How can Communities prepare for heatwaves?
Resources developed by the RED CROSS RED CRESCENT Network.
Heatwaves are among the deadliest natural hazards facing humanity. The threat they pose will only become more serious and more widespread as the climate crisis continues.
While the effects of heat are more readily seen in cities, the livelihoods and well-being of non-urban communities can also be severely disrupted during and after periods of unusually hot weather.
Resources developed by the red cross red crescent network helps communities prepare for heatwaves. Check out some of these resources below:
Heatwave guide for cities is designed with, and for, people working in city government to understand, reduce the risk of, and respond to, heatwaves in their cities.
The guide provides information and recommendations for technical staff within city government, including working with partners to understand city-specific heatwave risks; operational approaches to prepare for an imminent heatwave; response strategies to reduce human harm during a heatwave; and ways to learn from a heatwave that has just ended.
Case studies from cities around the world are included in this guide to highlight effective urban heat adaptation strategies, including early warning systems, climate-sensitive designs, and public information campaigns.
Throughout each chapter, there are recommended actions that can be taken and online resources for more detailed guidance on heatwave risks.
This guide is tailored towards practical actions that can be led by Red Cross Red Crescent branches in preparing for, and responding to, heatwaves in towns and cities.
This guide is based on the comprehensive Heatwave Guide for Cities but it is tailored towards practical actions that can be led by Red Cross Red Crescent branches in preparing for, and responding to, heatwaves in towns and cities. While aspects of these actions may be new, the most recommended actions can be easily integrated into existing branch activities.
While heatwaves can affect both rural and urban areas, this guide is tailored towards actions in urban areas. Temperatures in towns and cities tend to be hotter than the surrounding rural areas due to the many surfaces – such as densely packed buildings, roads, and pavements – that absorb heat and release it slowly.
This effect makes towns and cities hotter for longer. A branch located in a rural area may choose to modify some of the actions to be better suited for this area.
USAID Companion to HEATWAVE Guide for Cities
Heat and the Private Sector: Heatwave Preparedness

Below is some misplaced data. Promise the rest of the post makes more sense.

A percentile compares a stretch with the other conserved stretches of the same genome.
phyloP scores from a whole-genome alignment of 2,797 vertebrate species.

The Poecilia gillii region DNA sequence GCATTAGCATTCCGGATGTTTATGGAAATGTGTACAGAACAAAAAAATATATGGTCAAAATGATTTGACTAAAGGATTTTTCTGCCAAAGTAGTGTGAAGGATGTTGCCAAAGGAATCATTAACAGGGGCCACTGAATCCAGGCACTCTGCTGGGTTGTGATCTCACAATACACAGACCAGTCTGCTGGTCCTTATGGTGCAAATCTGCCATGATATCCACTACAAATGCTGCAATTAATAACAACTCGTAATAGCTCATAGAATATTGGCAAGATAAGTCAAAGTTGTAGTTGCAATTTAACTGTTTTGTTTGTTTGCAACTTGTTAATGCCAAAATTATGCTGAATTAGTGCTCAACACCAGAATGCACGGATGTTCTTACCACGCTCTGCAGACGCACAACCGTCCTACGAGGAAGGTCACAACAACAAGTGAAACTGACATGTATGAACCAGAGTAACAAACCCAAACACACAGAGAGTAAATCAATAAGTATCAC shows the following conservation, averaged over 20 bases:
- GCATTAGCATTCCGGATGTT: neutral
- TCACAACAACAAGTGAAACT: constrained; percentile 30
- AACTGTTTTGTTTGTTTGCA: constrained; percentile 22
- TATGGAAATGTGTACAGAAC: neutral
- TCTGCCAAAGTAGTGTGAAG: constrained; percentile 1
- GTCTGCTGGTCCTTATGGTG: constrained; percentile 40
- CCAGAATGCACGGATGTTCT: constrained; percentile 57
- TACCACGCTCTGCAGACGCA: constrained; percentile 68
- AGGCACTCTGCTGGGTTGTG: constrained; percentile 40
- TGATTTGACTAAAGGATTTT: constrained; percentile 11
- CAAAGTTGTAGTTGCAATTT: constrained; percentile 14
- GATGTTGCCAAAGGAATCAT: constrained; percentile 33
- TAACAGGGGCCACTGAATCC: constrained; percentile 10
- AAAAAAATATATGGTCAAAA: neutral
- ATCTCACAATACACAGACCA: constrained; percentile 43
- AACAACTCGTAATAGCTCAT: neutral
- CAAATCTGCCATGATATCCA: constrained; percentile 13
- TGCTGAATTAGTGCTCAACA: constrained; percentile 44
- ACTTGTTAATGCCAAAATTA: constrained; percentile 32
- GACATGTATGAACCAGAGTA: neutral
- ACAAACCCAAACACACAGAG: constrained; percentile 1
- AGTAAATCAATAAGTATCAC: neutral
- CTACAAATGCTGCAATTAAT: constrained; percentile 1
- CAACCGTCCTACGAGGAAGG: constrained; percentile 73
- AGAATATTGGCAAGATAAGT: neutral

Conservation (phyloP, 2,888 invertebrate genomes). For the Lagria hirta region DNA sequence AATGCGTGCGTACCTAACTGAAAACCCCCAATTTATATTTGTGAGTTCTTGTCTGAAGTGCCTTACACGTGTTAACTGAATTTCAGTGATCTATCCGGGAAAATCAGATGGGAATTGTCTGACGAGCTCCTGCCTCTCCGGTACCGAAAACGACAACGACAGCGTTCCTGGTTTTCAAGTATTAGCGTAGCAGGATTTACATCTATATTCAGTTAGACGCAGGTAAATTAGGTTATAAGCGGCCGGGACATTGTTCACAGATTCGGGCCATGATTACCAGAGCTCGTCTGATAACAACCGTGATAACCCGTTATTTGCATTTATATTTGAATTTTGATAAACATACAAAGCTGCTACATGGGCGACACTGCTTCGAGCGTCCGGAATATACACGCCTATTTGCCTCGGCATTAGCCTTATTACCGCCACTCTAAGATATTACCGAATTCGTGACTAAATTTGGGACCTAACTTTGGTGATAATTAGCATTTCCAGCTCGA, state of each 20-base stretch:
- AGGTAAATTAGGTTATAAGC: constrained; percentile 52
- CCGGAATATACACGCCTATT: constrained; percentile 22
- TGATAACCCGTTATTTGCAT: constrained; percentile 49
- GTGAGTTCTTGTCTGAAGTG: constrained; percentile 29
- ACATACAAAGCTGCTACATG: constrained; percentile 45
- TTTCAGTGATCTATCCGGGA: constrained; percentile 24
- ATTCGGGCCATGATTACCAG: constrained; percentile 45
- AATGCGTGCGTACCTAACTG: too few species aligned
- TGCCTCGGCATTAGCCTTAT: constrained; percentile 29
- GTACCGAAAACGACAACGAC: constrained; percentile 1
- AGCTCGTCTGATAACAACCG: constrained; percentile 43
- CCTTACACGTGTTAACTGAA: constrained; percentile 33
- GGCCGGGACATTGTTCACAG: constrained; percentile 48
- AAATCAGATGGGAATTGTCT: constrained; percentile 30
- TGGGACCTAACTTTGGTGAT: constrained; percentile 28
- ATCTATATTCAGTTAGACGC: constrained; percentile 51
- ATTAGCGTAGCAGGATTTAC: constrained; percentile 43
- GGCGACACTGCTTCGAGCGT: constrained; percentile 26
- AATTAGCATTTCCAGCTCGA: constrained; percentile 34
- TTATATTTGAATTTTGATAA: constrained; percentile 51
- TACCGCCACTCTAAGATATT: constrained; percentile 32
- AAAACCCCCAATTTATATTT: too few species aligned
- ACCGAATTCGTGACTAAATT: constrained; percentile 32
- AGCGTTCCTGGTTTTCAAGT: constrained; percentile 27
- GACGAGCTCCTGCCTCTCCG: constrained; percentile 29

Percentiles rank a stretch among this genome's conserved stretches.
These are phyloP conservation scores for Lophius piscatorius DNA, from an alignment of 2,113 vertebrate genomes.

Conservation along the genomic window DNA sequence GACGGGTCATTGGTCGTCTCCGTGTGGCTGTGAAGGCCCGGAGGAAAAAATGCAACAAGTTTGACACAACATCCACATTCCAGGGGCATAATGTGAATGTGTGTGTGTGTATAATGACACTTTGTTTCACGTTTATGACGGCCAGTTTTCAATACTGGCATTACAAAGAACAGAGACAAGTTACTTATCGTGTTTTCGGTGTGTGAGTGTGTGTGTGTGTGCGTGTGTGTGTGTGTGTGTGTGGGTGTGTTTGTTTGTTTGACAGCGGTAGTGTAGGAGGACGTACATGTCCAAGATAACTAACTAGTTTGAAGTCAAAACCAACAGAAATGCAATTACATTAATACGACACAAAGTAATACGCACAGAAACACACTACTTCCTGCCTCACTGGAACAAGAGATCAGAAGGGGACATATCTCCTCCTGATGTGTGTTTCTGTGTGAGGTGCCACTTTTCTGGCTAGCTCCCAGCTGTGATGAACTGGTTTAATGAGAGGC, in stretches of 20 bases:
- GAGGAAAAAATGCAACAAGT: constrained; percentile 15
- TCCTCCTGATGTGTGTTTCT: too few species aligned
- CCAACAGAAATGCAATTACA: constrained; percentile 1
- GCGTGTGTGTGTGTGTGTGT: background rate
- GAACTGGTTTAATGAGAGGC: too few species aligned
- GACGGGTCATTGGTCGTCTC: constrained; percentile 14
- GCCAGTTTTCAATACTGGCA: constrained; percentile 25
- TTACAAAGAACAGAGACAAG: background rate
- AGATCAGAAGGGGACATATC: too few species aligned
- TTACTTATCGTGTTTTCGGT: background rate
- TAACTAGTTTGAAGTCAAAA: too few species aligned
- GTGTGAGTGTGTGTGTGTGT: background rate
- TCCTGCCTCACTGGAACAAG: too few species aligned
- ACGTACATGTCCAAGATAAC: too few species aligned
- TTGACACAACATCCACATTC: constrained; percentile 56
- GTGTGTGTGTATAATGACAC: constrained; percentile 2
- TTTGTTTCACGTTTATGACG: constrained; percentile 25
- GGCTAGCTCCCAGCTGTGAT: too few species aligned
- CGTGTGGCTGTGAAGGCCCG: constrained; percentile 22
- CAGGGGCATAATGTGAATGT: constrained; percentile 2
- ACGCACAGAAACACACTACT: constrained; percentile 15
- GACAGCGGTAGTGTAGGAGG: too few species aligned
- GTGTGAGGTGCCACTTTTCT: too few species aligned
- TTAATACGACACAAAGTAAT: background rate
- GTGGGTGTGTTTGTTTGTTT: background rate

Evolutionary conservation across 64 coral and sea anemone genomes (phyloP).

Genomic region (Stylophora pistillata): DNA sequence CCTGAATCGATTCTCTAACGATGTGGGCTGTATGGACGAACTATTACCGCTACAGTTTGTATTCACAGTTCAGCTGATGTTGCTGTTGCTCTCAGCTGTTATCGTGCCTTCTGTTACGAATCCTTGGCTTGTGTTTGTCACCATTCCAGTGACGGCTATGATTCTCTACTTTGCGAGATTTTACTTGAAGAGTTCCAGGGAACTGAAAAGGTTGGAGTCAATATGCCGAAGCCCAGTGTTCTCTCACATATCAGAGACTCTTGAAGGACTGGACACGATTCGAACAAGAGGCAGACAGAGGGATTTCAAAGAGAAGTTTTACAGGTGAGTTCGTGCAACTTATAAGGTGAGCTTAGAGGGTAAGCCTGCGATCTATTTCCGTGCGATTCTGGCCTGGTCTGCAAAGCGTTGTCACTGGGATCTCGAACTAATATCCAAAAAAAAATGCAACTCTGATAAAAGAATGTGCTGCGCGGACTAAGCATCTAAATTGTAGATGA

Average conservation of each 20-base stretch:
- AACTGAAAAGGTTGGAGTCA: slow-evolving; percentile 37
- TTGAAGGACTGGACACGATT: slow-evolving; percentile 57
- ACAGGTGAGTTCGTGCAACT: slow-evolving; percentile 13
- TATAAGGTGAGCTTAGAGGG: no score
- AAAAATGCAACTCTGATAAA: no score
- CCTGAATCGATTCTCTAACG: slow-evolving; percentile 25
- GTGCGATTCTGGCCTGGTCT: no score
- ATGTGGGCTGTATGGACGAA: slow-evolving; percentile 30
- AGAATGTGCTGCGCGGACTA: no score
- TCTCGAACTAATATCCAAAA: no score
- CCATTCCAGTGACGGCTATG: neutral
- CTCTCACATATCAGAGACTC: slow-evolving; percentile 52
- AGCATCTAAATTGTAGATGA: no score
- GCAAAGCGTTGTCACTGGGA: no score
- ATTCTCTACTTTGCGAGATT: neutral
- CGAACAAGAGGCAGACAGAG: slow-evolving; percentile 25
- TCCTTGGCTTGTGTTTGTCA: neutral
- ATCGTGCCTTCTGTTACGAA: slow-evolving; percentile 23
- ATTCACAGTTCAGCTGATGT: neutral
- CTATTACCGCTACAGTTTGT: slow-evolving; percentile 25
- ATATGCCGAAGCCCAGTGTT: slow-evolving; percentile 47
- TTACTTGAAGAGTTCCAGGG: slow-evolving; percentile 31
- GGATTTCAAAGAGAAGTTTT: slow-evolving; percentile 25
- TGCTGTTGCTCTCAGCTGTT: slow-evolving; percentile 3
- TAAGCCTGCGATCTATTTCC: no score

This quick guide from the Adaptation Thought Leadership and Assessments (ATLAS) project—developed in partnership with the Red Cross Red Crescent Climate Centre in support of the Climate Centre’s Heatwave Guide for Cities—details the risks heat poses to worker safety and business operations, and provides actionable recommendations for business owners and managers to reduce heat risk in the workplace. Click here to view the corresponding Heatwaves in Cities infographics series. To view the quick guides in the Heat and Urban Environmental Issues series, click here.
USAID companion Info-graphic series
Heat in Cities: Impacts of Heatwaves and Measures to Mitigate Risk
The following six infographics by the USAID-funded Adaptation Thought Leadership and Assessments (ATLAS) project highlight key messages about heatwaves in cities, including the impacts of heatwaves and vulnerability to heat, as well as steps cities can take to understand and mitigate heat risks.
- Impacts of Extreme Heat: Deadly, On the Rise Globally and Preventable
- Strategic Urban Planning to Decrease Heat Risks
- Heat Risk in Cities: Understanding Urban Vulnerability to Heatwaves
- Understudied, Overexposed: Heat Impact Research Gaps in the Most Vulnerable Regions
- Inside the Heatwave: What Cities Should Do
- Working Together: The City’s Heat Team
USAID Companion: technical fact sheet series
Heat and Urban Environmental Issues: Quick Guides for Air Pollution, Water Quality and Solid Waste Management
The following three guides by the Adaptation Thought Leadership and Assessments (ATLAS)—developed in partnership with the Red Cross Red Crescent Climate Centre in support of the Climate Centre’s Heatwave Guide for Cities—detail the impacts of heat on air pollution, water quality and solid waste management, and in turn the impacts of the these environmental issues on human health. The guides also detail the most vulnerable populations and locations worldwide, providing actionable recommendations for steps city officials and donors can take to reduce the risk from heat. To view the infographics in the corresponding Heatwaves in Cities series, click here.
Heat and Covid checklist
COVID-19 amplifies the risks of hot weather.
To reduce heat-related illness and loss of life authorities and communities should prepare for hot weather and heatwaves – in addition to managing COVID-19 – before extreme heat strikes.
This information series aims to highlight issues and options to consider when managing the health risks of extreme heat during the COVID-19 pandemic.
Research & Reports
Multiple organizations have created guidance to help families prepare for extreme heat.
Check out the latest
News & stories
The ‘Can’t Take the Heat’ podcast explores how people will adapt to a warming world. The podcast features experts from around the world including leading scientists developing climate solutions, and humanitarian volunteers telling stories of climate change from the frontlines of disasters.